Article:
Saturday, January 20, 2001,
Chandigarh, India



Right to define Sikh 

THERE is a lot of support to the views expressed by an eminent Sikh scholar, Dr Jasbir Singh Ahluwalia, Vice-Chancellor of Punjabi University, Patiala, published in The Tribune (Jan 14).

Sikhism is the world’s fifth largest religion spread all over the globe. Therefore, the Sikhs would certainly not like any government to interfere in their religious matters and define them by governmental regulations in any one country. They have been struggling to eliminate any governmental control over their religious affairs in India for a century now.

Should a right of the Government of India be accepted to define Sikh, or that matter to define any of our religious practices, it will set a precedent such that other governments such as Governments of Pakistan, Afghanistan, Saudi Arabia, Canada, East Africa, Great Britain and USA are given rights to define a Sikh in their respective countries. Right now we are struggling with the Government of Pakistan to give us back management of our own religious affairs in that country. Some misguided Sikh groups in North America have gone to courts to settle matters of their religious practices. However, the courts in the West always stayed away from passing any judgement on our practices; they sided with the guidelines established by the native communities themselves.


No one argues that any organisation can not set rules for its membership as was done by SGPC in the original 1925 Gurdwara Act. But never before any Sikh organisation asked any non-Sikh government to define its Rehat or any other religious practice.

The present move to seek a seal of approval from an overwhelmingly Hindu government to define a Sikh will be ill advised and the Sehajdhari Sikhs will be against it.

Sehajdhari Sikhs, since their inception on the day of the Vaisakhi of 1699, stayed with the Sikh panth in its all ups and downs in the history. Correspondingly, the panth also considered them as its part and parcel and gave them their high regard.

I just returned from a pilgrimage to the footprints of Guru Nanak in Pakistan including its northwestern areas and found that Sehajdhari Sikhs had been maintaining gurdwaras with full sanctity for the past half a century. They constitute 70% of the Sikh population of Pakistan today. There is no record of their mismanaging any Sikh institution in Pakistan, India, or in North America or harming the Sikhs in any way.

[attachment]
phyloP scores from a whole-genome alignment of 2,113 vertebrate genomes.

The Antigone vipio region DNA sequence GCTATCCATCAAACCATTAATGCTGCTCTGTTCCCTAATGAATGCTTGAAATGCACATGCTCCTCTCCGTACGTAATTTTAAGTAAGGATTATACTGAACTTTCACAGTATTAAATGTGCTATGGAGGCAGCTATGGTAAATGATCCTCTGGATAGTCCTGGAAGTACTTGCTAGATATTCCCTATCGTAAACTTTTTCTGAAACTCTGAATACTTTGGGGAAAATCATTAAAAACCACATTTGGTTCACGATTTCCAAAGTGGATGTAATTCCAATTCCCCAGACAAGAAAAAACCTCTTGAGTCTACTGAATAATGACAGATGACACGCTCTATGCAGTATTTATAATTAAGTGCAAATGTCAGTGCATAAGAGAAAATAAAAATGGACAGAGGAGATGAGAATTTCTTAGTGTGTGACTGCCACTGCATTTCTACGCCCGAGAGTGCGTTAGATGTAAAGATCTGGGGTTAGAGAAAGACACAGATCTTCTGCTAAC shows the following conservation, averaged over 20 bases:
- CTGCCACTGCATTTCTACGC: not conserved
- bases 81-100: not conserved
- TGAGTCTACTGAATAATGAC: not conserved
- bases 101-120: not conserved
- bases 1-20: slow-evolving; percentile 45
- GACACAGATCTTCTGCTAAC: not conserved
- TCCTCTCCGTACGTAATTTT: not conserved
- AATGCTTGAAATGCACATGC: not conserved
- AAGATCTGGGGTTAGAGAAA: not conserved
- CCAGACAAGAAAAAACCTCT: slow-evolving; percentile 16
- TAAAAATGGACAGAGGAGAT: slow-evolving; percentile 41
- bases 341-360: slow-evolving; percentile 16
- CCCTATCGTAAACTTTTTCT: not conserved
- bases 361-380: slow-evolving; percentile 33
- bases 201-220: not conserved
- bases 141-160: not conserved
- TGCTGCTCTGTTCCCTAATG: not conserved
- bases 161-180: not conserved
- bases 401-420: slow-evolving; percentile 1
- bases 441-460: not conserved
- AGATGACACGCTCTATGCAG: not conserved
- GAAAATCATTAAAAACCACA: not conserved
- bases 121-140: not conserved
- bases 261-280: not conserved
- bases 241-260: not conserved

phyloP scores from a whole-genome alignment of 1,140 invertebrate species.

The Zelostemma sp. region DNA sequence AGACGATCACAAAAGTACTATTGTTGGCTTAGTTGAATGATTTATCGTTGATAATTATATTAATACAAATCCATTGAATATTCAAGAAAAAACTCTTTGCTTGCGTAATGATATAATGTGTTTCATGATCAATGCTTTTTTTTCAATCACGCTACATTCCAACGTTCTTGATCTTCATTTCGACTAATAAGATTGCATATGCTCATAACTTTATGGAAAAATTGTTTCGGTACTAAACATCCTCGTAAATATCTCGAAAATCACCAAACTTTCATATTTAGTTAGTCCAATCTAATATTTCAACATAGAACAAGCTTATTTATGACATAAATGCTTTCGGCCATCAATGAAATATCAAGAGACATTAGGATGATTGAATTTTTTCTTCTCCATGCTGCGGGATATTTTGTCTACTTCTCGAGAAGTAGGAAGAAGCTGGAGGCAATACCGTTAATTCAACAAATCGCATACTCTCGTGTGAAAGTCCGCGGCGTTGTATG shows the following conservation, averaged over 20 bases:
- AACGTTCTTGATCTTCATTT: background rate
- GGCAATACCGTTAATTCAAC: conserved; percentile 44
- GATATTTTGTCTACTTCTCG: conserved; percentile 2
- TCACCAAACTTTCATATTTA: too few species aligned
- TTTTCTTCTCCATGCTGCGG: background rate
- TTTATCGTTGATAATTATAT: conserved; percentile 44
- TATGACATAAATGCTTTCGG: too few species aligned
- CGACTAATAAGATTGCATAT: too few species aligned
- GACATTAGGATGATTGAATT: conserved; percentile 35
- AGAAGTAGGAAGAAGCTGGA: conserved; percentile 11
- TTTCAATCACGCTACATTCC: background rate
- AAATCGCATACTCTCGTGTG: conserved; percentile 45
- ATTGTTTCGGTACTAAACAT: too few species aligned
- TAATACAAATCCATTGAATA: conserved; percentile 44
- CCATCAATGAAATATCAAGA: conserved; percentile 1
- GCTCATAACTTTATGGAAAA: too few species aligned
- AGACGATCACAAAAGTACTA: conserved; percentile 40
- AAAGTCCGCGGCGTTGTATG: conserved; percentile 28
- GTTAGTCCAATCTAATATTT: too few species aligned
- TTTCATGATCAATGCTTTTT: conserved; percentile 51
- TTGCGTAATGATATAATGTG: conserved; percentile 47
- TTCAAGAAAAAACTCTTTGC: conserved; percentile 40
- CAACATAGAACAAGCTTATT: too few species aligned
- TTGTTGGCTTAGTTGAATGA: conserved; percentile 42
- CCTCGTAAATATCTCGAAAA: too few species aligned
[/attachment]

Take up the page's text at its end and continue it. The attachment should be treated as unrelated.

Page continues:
Dr Ahluwalia presents a simple and realistic solution to the ongoing controversy in India over the definition of the term “Sikh”. It is certainly not necessary to “knock out Sehajdharis from the Sikh community — the traditional Sehajdharis as well as those who, though born in Sikh families, but did not keep long hair. I agree that being an Amritdhari Sikh and maintaining uncut hair are certainly desirable practices in Sikh religion. SGPC will do well to limit the right of vote for its offices to the practicing Amritdhari Sikhs as defined by its Rehat Maryada, and leave the matter of other definitions to our scholars based on the injunctions from our eternal Guru, Sri Guru Granth Sahib.

President, Academy of Guru Granth Studies



Transfer policy

The Himachal Pradesh government’s reported decision to go in for decentralisation of transfer powers vis-a-vis its employees does not come a day too soon. In fact, the step was long overdue.

Hitherto, the transfer powers were virtually concentrated in the office of the Chief Minister, reducing the ministers, heads of departments and district-level officers to the position of just ornamental cogs in the state’s administrative machine. Sans the power to shift even an incorrigible/ defiant class IV employee working under them, they exercised little effective administrative control over their departments/offices. No wonder, the twin bane of indiscipline/ inefficiency increasingly plagued the government offices/agencies to the acute chagrin of the public at large.

The mindless policy not only had an exceedingly deleterious effect on the administration but also inflicted untold misery on the employees; for, the hapless victims of the policy had perforce to seek the “costly services” of some “go between” to get the needful done.

The accursed policy, of course, has its votaries — the unscrupulous “go-between”, for whom “transfer of government employees” virtually meant a whole-time flourishing business.

It would not, therefore, be surprising if the vested interests make a frantic bid to scuttle the proposed policy. Let the Chief Minister beware!

Ambota (Una)

Home | Punjab | Haryana | Jammu & Kashmir | Himachal Pradesh | Regional Briefs | Nation | Editorial |
Business | Sport | World | Mailbag | In Spotlight | Chandigarh Tribune | Ludhiana Tribune
50 years of Independence | Tercentenary Celebrations |
120 Years of Trust | Calendar | Weather | Archive | Subscribe | Suggestion | E-mail |